Mood disorders are the most prevalent mental conditions encountered in psychiatric
practice. Numerous patients suffering from mood disorders present with treatment-resistant forms
of depression, co-morbid anxiety, other psychiatric disorders and bipolar disorders. Standardized
essential oils (such as that of Lavender officinalis) have been shown to exert clinical efficacy in
treating anxiety disorders. As endocannabinoids are suggested to play an important role in major
depression, generalized anxiety and bipolar disorders, Cannabis sativa was suggested for their
treatment. The endocannabinoid system is widely distributed throughout the body including the
brain, modulating many functions. It is involved in mood and related disorders, and its activity may
be modified by exogenous cannabinoids. CB1 and CB2 receptors primarily serve as the binding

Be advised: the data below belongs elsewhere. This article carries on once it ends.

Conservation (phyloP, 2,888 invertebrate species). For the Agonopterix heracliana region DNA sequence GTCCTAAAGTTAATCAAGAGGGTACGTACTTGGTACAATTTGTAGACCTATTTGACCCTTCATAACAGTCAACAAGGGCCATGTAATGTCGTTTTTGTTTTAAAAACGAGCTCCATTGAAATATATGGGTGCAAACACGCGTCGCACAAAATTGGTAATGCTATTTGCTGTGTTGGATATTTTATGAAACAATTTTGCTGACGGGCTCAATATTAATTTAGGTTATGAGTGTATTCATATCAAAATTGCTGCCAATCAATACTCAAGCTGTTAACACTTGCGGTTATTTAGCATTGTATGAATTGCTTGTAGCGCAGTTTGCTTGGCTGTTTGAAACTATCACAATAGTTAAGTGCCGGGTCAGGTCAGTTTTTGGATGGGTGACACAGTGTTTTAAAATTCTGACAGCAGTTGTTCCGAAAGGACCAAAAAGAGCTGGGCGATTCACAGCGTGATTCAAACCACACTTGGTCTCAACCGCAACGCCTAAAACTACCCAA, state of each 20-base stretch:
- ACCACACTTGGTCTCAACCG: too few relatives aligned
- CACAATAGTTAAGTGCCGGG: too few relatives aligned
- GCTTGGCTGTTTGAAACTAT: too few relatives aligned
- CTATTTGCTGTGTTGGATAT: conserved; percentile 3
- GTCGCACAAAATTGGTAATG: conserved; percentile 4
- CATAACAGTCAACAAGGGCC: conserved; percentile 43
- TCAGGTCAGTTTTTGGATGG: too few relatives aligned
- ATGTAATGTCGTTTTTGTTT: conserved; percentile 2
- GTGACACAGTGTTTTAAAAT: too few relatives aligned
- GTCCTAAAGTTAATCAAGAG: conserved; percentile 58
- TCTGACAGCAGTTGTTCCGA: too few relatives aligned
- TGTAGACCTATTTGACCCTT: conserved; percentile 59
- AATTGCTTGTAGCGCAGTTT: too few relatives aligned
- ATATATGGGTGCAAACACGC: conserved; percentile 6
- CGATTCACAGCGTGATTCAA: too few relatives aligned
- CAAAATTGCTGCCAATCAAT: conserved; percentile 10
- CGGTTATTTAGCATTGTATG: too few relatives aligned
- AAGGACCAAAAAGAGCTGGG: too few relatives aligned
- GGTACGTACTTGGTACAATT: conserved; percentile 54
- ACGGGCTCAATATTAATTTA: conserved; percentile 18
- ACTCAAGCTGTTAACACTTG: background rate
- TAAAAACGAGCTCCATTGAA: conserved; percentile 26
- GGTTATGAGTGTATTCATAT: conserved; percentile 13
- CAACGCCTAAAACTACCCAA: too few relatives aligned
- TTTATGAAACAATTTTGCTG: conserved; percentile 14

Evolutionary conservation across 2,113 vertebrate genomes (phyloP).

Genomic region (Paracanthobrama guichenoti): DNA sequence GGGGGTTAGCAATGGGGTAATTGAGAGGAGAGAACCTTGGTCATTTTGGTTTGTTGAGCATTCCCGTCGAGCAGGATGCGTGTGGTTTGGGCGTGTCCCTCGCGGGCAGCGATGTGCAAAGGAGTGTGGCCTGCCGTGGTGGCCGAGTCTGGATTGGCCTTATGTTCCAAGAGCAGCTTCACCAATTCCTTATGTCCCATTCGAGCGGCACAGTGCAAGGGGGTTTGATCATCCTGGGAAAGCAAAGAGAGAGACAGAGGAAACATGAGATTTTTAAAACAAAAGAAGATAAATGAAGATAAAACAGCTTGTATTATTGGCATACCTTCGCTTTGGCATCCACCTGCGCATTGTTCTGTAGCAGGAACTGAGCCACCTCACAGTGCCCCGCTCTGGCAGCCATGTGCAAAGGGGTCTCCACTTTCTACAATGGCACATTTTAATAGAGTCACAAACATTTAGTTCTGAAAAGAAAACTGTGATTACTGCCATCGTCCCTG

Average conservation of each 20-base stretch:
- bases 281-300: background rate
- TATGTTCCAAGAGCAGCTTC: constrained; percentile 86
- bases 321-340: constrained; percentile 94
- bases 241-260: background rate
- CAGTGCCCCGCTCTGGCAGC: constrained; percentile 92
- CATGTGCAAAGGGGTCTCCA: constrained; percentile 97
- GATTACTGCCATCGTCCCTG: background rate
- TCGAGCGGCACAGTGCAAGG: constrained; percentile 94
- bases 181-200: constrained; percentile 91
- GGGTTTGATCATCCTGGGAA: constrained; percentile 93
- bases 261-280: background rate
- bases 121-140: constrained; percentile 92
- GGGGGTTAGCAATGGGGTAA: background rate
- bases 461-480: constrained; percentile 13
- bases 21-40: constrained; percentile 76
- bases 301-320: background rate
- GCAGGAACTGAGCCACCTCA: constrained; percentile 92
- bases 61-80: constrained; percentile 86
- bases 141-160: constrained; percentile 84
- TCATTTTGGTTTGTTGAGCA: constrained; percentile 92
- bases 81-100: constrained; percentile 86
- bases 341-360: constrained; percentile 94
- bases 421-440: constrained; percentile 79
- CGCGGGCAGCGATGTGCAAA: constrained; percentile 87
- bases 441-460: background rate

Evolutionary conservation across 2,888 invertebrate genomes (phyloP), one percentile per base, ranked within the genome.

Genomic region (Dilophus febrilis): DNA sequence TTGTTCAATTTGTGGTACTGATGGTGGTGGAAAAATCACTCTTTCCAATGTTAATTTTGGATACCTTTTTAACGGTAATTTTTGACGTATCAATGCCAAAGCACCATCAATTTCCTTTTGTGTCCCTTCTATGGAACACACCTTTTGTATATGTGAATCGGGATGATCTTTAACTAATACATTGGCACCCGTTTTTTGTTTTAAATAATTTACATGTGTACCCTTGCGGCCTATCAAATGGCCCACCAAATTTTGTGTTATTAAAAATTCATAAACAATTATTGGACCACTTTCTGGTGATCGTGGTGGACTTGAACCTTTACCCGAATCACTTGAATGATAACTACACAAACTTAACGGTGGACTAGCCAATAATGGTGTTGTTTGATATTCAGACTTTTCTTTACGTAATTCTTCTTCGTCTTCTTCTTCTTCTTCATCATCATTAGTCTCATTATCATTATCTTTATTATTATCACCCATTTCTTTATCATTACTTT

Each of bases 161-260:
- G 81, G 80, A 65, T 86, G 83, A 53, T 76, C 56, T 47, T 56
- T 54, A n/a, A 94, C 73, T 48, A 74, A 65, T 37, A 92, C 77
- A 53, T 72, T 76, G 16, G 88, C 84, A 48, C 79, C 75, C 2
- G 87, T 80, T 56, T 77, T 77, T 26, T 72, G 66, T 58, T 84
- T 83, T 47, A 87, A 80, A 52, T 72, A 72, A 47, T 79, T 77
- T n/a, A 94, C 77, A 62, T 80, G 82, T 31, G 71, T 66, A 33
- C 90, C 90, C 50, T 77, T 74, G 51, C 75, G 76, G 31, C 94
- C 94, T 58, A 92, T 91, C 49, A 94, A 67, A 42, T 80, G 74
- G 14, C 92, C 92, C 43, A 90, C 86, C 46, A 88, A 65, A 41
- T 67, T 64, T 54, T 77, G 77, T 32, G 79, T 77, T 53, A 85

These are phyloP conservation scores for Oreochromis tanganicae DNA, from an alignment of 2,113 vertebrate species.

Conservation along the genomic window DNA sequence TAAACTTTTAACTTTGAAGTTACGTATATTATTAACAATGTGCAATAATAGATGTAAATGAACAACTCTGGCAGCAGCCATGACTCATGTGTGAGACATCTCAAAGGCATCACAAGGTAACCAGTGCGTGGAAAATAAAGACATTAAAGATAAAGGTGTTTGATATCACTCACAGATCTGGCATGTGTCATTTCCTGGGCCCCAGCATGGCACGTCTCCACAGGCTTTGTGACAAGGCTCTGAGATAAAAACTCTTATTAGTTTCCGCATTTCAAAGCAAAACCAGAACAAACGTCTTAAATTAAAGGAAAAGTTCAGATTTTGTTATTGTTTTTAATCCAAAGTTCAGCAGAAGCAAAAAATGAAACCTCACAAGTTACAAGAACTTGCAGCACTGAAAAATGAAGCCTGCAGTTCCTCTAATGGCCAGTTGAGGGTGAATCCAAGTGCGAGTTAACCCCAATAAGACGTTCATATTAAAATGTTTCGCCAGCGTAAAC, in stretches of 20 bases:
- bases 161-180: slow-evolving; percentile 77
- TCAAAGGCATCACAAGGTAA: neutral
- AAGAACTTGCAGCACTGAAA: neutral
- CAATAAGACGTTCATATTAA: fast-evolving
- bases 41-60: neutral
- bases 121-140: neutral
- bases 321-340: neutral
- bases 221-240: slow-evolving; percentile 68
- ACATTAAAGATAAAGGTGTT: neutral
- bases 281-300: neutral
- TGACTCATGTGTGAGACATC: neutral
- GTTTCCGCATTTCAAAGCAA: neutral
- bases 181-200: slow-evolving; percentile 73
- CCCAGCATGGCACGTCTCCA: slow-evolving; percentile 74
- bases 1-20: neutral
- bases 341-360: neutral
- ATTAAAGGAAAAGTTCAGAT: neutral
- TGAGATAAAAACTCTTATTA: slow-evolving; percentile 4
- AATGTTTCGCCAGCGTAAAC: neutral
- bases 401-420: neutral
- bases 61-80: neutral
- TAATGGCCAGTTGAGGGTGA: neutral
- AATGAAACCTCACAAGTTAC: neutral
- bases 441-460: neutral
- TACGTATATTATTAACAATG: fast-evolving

sites for endocannabinoids as well as for phytocannabinoids, produced by cannabis inflorescences.
However, ‘cannabis’ is not a single compound product but is known for its complicated molecular
profile, producing a plethora of phytocannabinoids alongside a vast array of terpenes. Thus, the
“entourage effect” is the suggested positive contribution derived from the addition of terpenes to
cannabinoids. Here, we review the literature on the effects of cannabinoids and discuss the possibility
of enhancing cannabinoid activity on psychiatric symptoms by the addition of terpenes and terpenoids.
Possible underlying mechanisms for the anti-depressant and anxiolytic effects are reviewed.
These natural products may be an important potential source for new medications for the
treatment of mood and anxiety disorders.